Connecting consumption and well-being in cities
A major preoccupation of my work is exploring how urban residents in southern cities can live good lives without emulating the resource-intensive consumption patterns of the global North. This is an important question to explore as the emergence of millions of "new consumers" in countries like Brazil, India, China and South Africa is driving up consumption-based emissions in these countries. Unequal development has meant that these new consumers emit greenhouse gases in greater amounts and faster rates than the rural and urban poor in these countries. Tackling consumption and the role of affluence in driving climate change is a climate and environmental justice priority.
I just wrapped up a large collaborative project exploring the role of green public spaces in provisioning sustainable well-being. With colleagues at the University of Geneva, University of Basel, Shanghai University, NUS Singapore and Ateneo de Manila University funded by the Swiss Network for International Studies, this project explored how green public spaces contribute to human well-being and sustainability in four mega-coastal cities in South and South East Asia.
At a time when notions of the public are narrowing and as cities come under pressure to privatize infrastructures and reshape existing spaces to accommodate elite lifestyles, an exploration of how green public spaces are practiced in cities today revealed how different groups of people satisfy diverse needs, such being part of a community or having contact with the natural environment, among others. As the Covid-19 pandemic sweeps across the world, restricting access to green public spaces for many millions of people, an approach that recognizes the value of such spaces towards ‘sustainable well-being’ is all the more relevant, particularly towards meeting the needs of marginalized social groups who are ill-served by market logics.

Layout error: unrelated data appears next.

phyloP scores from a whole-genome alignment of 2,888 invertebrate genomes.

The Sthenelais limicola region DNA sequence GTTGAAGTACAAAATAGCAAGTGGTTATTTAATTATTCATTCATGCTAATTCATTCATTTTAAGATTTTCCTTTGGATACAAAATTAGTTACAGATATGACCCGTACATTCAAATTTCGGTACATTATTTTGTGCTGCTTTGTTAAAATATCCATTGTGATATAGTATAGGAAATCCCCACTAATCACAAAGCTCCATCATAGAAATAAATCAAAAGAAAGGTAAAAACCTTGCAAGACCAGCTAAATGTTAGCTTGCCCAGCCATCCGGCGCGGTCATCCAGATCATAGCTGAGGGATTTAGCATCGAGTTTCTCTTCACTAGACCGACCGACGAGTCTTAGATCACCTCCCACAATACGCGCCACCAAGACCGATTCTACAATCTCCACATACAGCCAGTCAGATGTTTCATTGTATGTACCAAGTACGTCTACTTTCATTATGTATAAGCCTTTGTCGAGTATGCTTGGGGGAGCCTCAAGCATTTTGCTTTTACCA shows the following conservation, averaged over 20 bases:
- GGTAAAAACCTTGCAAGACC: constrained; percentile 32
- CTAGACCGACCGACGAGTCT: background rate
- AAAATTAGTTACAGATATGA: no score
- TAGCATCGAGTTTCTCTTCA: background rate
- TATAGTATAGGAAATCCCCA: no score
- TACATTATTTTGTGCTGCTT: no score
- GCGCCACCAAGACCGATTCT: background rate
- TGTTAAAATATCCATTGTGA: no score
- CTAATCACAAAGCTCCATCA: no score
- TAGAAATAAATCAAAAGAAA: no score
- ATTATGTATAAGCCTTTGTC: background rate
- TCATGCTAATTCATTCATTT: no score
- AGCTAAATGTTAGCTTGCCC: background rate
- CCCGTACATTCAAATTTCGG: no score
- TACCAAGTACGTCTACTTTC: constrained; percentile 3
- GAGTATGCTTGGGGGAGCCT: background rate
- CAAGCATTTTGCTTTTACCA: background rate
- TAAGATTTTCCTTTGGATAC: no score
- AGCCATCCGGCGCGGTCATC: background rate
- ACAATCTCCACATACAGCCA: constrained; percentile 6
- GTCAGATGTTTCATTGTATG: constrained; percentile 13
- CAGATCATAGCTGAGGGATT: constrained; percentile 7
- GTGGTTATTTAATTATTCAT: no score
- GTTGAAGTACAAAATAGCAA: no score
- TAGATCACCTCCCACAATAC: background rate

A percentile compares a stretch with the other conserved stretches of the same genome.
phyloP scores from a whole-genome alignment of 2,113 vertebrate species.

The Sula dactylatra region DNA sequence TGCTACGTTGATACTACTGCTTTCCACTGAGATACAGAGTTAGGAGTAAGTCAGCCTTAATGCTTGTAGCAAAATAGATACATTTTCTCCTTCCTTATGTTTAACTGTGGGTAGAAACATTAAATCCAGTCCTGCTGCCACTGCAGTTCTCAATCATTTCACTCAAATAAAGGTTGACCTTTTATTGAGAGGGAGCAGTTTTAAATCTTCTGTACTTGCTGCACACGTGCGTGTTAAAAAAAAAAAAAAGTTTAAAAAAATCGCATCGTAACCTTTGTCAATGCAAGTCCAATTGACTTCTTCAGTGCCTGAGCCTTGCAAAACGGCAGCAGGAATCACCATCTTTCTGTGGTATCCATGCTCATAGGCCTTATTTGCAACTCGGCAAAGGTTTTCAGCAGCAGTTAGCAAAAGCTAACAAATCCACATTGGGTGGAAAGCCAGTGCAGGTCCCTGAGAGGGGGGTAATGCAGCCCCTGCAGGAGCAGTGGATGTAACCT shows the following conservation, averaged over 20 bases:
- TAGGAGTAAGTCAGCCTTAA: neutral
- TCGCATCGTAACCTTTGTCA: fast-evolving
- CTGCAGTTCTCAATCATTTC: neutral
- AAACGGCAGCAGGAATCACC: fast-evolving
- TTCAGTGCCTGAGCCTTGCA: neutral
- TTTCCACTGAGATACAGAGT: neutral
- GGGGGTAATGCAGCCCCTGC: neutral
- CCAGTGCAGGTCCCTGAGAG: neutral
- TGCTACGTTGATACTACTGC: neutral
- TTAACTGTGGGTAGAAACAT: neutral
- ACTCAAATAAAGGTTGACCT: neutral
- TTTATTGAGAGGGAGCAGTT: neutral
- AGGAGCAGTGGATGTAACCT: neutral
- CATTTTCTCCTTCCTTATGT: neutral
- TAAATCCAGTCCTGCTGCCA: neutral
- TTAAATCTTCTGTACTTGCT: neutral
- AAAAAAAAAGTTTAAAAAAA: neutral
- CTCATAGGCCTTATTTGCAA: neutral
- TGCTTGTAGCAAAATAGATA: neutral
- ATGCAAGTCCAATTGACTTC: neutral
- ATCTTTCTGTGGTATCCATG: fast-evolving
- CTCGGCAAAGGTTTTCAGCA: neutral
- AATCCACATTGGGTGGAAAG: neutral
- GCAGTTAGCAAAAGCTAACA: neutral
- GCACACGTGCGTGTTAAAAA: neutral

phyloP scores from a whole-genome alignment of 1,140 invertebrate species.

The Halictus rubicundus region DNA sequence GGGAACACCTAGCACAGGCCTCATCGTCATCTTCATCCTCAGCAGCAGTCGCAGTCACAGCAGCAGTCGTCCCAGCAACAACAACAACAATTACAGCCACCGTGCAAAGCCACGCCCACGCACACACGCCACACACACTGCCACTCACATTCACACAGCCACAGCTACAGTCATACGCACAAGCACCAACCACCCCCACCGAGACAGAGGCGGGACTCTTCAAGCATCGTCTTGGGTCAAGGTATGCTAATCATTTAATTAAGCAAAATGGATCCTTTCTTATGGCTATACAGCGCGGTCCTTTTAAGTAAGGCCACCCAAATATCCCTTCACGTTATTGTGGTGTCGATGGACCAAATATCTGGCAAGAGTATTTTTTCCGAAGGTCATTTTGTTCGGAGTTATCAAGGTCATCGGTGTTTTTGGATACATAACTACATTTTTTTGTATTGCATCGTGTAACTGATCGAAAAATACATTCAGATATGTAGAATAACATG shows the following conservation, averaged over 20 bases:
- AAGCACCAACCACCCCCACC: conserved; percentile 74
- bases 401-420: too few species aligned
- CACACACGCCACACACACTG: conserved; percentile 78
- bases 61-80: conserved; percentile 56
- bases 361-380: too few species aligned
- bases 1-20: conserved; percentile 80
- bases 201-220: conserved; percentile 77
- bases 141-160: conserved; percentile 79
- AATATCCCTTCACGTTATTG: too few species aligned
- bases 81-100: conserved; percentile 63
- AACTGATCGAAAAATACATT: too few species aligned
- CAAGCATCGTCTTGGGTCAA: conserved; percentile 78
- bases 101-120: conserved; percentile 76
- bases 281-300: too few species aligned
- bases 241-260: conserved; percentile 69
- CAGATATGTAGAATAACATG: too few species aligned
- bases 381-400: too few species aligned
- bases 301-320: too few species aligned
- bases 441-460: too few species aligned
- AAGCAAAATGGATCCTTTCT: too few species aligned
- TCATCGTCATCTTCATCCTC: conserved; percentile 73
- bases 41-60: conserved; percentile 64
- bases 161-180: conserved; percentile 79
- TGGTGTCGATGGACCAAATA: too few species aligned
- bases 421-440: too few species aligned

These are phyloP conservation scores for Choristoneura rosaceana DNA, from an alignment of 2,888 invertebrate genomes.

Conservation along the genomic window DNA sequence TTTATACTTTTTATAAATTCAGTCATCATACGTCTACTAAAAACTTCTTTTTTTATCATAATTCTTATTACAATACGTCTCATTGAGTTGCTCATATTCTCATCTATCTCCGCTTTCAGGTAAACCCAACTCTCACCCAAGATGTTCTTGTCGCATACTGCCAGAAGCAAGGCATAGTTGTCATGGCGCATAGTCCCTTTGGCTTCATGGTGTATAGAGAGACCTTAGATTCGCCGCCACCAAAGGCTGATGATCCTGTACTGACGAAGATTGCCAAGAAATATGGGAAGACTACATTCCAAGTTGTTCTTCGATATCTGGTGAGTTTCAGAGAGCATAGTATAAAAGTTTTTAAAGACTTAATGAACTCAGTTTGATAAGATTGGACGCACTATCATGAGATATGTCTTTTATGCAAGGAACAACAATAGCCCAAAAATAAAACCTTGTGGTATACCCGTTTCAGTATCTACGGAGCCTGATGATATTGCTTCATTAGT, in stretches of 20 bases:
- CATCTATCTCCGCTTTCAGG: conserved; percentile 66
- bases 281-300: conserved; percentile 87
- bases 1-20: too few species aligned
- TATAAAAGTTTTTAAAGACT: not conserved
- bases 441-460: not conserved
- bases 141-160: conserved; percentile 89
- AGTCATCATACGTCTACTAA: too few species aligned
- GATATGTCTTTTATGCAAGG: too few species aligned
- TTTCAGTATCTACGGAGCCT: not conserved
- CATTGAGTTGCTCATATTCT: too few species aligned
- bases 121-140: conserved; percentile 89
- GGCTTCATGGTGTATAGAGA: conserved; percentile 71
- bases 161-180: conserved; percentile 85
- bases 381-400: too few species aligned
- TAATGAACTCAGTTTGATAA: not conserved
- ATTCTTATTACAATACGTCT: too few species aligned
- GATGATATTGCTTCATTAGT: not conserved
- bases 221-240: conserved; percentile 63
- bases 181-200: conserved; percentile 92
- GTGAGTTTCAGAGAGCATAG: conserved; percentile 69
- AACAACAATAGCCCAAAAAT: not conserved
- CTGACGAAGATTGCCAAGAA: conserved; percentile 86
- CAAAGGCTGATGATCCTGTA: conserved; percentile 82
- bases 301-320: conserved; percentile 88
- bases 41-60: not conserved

Prior to this, I wrote a journal article with Patrick Schroeder of Chatham House where we develop the concept of "lifestyle leapfrogging." We use Causal Loop Diagrams, a systems-thinking tool, to explore how market, policy and behavioral interventions can be combined to help urban consumers in India and China shift to more sustainable consumption practices from the out-set. Our argument is that by pursuing policies that prioritize meeting needs through investment in non-motorized and public transport, and energy-efficient public housing, cities in India and China can side-step developing resource-intensive urban infrastructures like freeways. This paper highlights the importance of systems thinking and planning in sustainability, especially when combined with a focus on embedded power relations.
Sahakian, M., and Anantharaman, M. (2020). What space for public parks in sustainable consumption corridors? Conceptual reflections on need satisfaction through social practices. Sustainability: Science, Practice, and Policy, 16(1).
Sahakian, Marlyne, Manisha Anantharaman, Antonietta Di Giulio, Czarina Saloma, Dunfu Zhang, Rupali Khanna, Srikanth Narasimalu, Abigail Favis, Cherie Alfiler, Sumana Narayanan, Xin Gao, and Chenxin Li. 2020. “Green Public Spaces in the Cities of South and Southeast Asia”. The Journal of Public Space 5 (2), 89-110.
Schroeder, P. and Anantharaman, M. (2017) Lifestyle leapfrogging in emerging economies: Enabling systemic shifts to sustainable consumption. Journal of Consumer Policy. 40(1), 3-23.
Copies of these journal articles can be found in my Academia and Researchgate profiles